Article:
In accordance with the invention, shoe assemblies 16 will pivot on collar 15 about projections 43, with projection surfaces 44 slidably engaging surfaces 52 which form the discontinuous openings 51. The particular clutch shoe mounting arrangement on projections 43 of collar 15 provides advantages not believed achieved with known prior clutch constructions. The discontinuous openings 51 of the clutch shoes and their engagement with the nearly cylindrical complementary outer surfaces of projections 43 maintain the pivotally mounted end of the clutch shoes in a captured state with respect to pivot projections 43. This captured arrangement permits only pivotal movement of the clutch shoes with respect to their mounting pin, as is achieved in a usual clutch construction which has a continuous or complete circular pivot opening formed in the clutch shoes through which circular pivot pins or bushings extend. Since the discontinuous shoe openings and complementary generally cylindrical surfaces of the pivot projections are greater than 180, the shoes are captured by the pins and will not move away from the pivotal contact therewith. This captured state is not achieved in other clutch constructions wherein the clutch shoes pivotally and slidably move about and away from a pivot projection which is engaged within a groove formed in the clutch shoes of less than 180.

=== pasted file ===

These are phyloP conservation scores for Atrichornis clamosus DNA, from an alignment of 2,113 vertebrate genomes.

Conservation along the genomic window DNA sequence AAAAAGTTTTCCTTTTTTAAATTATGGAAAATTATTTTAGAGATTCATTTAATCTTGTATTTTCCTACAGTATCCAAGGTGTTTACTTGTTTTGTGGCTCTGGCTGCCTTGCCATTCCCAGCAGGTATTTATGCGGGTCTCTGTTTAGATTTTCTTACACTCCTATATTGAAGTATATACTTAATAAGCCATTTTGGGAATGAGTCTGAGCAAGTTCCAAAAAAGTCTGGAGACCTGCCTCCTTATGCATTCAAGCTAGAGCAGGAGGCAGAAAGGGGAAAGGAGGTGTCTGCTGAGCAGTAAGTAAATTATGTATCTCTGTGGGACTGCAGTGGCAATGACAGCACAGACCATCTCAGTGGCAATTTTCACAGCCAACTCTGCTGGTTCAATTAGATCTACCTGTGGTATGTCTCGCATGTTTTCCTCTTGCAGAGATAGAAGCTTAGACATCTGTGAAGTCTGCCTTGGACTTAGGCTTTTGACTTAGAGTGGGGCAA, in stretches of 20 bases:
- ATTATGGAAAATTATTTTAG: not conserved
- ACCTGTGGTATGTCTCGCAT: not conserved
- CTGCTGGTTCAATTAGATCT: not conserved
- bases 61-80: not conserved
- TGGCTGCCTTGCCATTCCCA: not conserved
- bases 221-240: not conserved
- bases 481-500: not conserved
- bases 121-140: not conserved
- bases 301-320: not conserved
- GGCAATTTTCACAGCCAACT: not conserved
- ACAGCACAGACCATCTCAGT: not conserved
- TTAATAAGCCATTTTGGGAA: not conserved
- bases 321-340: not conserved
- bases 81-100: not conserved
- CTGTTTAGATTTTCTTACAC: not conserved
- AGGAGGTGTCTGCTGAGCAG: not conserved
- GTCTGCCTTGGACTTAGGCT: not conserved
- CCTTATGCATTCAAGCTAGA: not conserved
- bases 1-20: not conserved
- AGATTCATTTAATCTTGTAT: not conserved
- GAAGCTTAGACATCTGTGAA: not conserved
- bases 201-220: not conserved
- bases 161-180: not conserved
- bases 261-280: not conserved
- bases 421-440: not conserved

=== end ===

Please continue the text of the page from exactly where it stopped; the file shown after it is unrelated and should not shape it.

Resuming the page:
This discontinuous opening and partial cylindrical projection mounting arrangement (shown particularly in FIG. 2) has the further advantage of enabling the clutch shoes to be mounted closer to the clutch axis or pivot collar or hub, thereby achieving a smaller outer diameter with the same size drive shaft than in prior clutch constructions. Alternatively, this arrangement enables the over-all outer diameter of the clutch to remain the same as in prior clutch constructions, while enabling a larger outer diameter drive shaft to be used. This advantage is possible since the internal diameter of collar 15, and correspondingly that of hub 12, can be increased due to the less space required to pivotally mount the shoes in a captured state. This feature is shown by a comparison of FIG. 2 with the prior art arrangement of FIG. 7.